Alex Neve is secretary-general of Amnesty International Canada.
Claudia Medina was taken from her home in Veracruz, Mexico, in the middle of the night. She was beaten, kicked, sexually assaulted, electrically shocked, tied to a chair and left in the scorching afternoon sun on a navy base. Accused of being part of a criminal gang, she signed a statement she was not allowed to read and was paraded in front of the media. She later told the court she had been tortured. All but one of the charges were dropped and she was released. Almost two years later, there has been no investigation into her torture.
The global ban on torture is unambiguous, and yet torture is commonplace – in fact, epidemic in many countries. And instead of consistently rejecting torture in other countries, Canadian policy too often gives it a nudge and a wink. That complacency must give way to resolute leadership.
Universally banned; never excused. Yet Amnesty International’s new Stop Torture campaign points to torture in 141 countries, on every continent, over the past five years. That extends beyond those countries most readily associated with torture, such as Syria, Iran or China – during the campaign, activists across Canada will push to end high levels of torture in Mexico and the Philippines. Recently, Amnesty has initiated urgent action on torture in Colombia, Angola and Barbados.
Few human-rights protections are stated so unequivocally: In the Universal Declaration of Human Rights, numerous other UN treaties, declarations and resolutions, and countless national constitutions and laws. No one shall be subjected to torture. No exceptional circumstances whatsoever may be invoked as a justification for torture.
Governments had good reason for that unconditional ban. Torture strikes at the essence of human dignity at the very heart of human rights. Excusing it for any reason – combatting terrorism, fighting crime, waging war – only deepens the divisions and marginalization, and furthers the cycles of revenge and repression, that fuel human-rights abuses and insecurity.
Governments also knew the ban made sense because torture doesn’t work; people will say anything to bring it to an end. And they realized that creating exceptions was a dangerous slippery slope.
The reasons it continues are many: People are tortured as punishment. They are tortured to force a confession, implicate someone else or obtain information. Torture is used to spread fear, keep people silent and terrorize entire communities. It is often an extension of discrimination and misogyny. Torture frequently stems from misunderstanding and hate.
The techniques are multitude. The imagination of cruelty knows no bounds. From brutal physical mistreatment to agonizing psychological methods, torture leaves emotional scars, debilitating injuries and often leads to death. No one is spared: men and women, young and elderly.
In all of this, torturers are greatly aided by the secrecy that keeps their crimes hidden and the impunity that shields them from punishment.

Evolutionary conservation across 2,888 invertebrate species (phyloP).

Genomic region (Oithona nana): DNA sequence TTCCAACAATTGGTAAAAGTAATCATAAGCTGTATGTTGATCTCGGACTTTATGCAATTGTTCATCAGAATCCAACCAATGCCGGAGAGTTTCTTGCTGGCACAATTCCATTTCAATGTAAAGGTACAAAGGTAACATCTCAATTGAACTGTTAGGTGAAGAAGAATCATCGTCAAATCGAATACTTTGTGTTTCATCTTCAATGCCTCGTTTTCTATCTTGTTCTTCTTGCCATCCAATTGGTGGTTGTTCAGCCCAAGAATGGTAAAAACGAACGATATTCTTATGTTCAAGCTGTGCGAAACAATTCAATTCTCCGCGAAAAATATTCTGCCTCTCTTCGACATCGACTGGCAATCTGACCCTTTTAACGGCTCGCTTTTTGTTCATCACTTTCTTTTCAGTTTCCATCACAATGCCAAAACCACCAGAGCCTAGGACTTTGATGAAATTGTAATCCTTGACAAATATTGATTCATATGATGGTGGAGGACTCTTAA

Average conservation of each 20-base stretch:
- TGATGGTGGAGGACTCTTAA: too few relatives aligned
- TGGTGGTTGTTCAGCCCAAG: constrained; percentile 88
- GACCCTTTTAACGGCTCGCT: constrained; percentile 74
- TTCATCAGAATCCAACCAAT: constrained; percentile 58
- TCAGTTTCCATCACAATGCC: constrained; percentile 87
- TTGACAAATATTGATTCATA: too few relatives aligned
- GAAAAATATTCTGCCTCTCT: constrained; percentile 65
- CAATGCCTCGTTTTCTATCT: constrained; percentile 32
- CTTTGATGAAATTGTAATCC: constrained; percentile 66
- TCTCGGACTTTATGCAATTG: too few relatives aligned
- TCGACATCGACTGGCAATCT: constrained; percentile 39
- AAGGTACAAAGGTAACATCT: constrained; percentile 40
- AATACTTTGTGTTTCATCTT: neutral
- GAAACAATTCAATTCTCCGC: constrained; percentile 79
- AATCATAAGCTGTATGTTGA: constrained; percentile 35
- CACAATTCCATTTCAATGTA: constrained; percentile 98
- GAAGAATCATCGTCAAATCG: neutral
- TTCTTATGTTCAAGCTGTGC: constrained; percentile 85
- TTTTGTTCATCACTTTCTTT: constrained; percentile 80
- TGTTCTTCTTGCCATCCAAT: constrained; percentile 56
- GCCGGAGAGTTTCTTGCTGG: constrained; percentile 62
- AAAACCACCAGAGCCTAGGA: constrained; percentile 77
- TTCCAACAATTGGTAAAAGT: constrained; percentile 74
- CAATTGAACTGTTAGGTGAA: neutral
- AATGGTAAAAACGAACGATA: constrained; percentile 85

Safeguards are needed to pierce the secrecy, such as by making sure lawyers and doctors can play their role, standing between torturers and their victims. Political will is needed to shatter the impunity that denies justice to Claudia Medina.
To make that happen, we need global champions. Surprisingly, no state truly leads the effort to eradicate torture. Why isn’t Canada playing that role?
We should do so because it is a vital human-rights concern. And because torture strikes frighteningly close to home.
A growing number of Canadians have experienced torture around the world, including in Syria, Egypt, Saudi Arabia, Iran, China and Sri Lanka. On any given day, a Canadian is held somewhere where the risk of torture is very real.
We also face the disturbing recognition that Canadian actions have contributed to torture in many countries. Numerous judicial inquiries and court rulings have made that very clear, including the cases of Maher Arar, Abdullah Almalki, Muayyed Nureddin, Ahmad Abou-Elmaati, Omar Khadr and Abousfian Abdelrazik. It was the central concern with Afghan prisoner transfers. And it remains a glaring human-rights loophole in Canadian immigration law, which allows deportations to torture in exceptional cases.
The Canadian connection to overseas torture is back in the news with further revelations about ministerial directions on torture and intelligence information. The directives authorize the use in Canada, in exceptional circumstances, of intelligence that was likely obtained through torture in other countries. And intelligence can be shared with foreign agencies, even when that will likely cause torture. The UN’s expert Committee Against Torture has called for Ottawa to bring the ministerial directions into line with the international ban on torture. Ottawa hasn’t budged.
Meanwhile Canada rebuffs a UN treaty to prevent torture through prison inspections. The treaty, an Optional Protocol to the Convention against Torture, has been around since 2002. More than 70 countries are on board, including France, Switzerland, Britain and other close Canadian allies. But despite promises at the UN to consider ratification, Canada has not done so. That makes it difficult to persuade other countries where torture is rampant to sign on.
We must press for the laws and safeguards that will prevent torture. We must refuse to give a nod to torture anywhere, any time. We must stop torture – now.